This article was written by Vern Luse
This article was published in the 1976 Baseball Research Journal
There has been speculation over the years about great minor league teams and how they might have performed against major league competition on a regular basis. The Baltimore Orioles of the International League in the early 1920s were an outstanding club. Fort Worth in the Texas League also had a great club in the same period. Some say the Newark Bears of 1937 could have competed in the majors, or the Kansas City Blues of 1939. Most of their stars did become major league players.
Sending a player up to the majors is one thing, but sending a club is another matter. There was, many years ago, an outstanding minor league club that moved up one season into major classification. This was the Wilmington club of the Eastern League in 1884. It completely dominated that circuit, winning 50 games and losing 12 for a wide margin over Trenton. At the end of July, Wilmington withdrew from the Eastern League and joined the Union Association, which had major league status in 1884.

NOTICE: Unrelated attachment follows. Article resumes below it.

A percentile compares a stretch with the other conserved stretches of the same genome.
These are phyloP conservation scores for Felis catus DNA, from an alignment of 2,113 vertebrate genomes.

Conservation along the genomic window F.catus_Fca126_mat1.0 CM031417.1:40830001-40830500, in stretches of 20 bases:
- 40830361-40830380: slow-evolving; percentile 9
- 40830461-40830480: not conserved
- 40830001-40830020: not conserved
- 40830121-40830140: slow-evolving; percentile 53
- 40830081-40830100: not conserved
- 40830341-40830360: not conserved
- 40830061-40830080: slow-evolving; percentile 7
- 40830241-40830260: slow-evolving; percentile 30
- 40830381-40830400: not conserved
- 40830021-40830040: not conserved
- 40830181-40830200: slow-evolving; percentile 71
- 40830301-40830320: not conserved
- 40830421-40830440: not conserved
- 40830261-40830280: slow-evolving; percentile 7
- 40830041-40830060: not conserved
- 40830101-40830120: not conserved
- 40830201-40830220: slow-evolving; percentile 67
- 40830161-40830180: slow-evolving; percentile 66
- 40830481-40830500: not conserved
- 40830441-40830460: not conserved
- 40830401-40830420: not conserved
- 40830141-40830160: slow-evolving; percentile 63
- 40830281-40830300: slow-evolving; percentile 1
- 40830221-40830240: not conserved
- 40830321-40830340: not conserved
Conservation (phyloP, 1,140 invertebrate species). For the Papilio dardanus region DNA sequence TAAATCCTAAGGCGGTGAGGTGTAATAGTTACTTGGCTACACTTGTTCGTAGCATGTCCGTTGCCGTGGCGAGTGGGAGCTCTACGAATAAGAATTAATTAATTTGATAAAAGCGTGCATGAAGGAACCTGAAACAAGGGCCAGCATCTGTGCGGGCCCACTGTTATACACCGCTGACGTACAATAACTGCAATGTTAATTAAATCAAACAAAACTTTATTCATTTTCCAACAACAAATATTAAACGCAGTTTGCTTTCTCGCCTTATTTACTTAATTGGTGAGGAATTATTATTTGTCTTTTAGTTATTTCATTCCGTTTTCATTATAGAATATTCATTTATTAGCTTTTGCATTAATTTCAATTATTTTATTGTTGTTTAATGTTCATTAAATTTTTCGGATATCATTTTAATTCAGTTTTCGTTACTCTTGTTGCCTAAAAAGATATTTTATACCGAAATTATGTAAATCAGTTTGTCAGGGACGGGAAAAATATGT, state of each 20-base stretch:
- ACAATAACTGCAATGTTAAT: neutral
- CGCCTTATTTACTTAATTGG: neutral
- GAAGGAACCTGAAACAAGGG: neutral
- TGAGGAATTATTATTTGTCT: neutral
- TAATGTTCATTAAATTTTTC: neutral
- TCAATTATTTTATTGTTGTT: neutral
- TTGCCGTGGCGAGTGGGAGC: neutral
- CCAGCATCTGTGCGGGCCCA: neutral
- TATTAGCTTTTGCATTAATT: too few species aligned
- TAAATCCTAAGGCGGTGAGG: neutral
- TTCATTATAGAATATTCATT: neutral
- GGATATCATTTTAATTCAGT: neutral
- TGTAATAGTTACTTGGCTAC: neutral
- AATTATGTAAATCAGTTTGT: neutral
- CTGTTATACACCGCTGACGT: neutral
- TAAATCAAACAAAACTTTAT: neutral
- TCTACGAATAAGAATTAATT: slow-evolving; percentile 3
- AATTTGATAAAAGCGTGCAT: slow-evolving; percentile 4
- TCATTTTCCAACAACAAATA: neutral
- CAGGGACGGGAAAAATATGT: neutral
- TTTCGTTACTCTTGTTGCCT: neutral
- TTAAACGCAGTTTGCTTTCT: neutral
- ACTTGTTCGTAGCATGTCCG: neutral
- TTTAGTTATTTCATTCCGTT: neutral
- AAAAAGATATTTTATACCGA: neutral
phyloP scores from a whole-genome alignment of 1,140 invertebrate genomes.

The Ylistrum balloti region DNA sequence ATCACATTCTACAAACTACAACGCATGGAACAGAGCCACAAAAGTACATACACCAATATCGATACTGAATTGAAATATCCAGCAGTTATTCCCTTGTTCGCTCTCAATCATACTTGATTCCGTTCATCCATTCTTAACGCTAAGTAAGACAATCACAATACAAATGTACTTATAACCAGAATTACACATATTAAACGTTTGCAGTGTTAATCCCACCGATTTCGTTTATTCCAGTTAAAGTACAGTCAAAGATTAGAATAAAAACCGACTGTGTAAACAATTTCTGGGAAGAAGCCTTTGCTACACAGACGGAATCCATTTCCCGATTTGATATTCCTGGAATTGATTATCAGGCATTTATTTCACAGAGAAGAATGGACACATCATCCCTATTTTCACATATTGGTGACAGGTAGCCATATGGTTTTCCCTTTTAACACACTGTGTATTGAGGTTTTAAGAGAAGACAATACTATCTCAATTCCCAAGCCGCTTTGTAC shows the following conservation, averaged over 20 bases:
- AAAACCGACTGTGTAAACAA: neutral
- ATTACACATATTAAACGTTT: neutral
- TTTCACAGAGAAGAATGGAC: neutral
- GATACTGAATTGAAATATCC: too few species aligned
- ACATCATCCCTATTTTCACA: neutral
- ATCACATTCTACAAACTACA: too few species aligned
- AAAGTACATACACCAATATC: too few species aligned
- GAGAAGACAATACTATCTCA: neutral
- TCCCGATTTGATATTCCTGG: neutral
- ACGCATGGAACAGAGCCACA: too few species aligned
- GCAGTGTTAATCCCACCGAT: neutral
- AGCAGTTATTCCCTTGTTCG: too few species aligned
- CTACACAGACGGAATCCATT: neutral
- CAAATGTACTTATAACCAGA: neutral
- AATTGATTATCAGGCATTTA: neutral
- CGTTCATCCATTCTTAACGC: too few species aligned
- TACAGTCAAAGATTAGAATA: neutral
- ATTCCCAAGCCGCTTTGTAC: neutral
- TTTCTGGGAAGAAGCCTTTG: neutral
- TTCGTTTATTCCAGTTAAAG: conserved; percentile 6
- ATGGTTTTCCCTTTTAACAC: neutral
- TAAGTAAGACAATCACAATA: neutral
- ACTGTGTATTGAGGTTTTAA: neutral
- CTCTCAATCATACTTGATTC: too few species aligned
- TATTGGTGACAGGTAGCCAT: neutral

The UA had plenty of problems. St. Louis was too talented for the other teams, attendance suffered, and there were franchise dropouts. Wilmington moved in to fill one of those vacancies, but not very well. It may have been the top of the heap in the Eastern League, but Wilmington couldn’t cut it in the higher classification. The club won only 2 games and lost 16, for the lowest percentage in the league. And it was difficult having a lower percentage than some of the other clubs. Kansas City, for example was 16 and 63. In defense of Wilmington, it must be added that the club lost some of its players when it transferred to the higher classification.
As might be expected, the league folded and that ended Wilmington’s brief and disastrous experience in the major leagues. It was only one test, of course, but it did show there was quite a capability gap between “the bushes and the bigs.”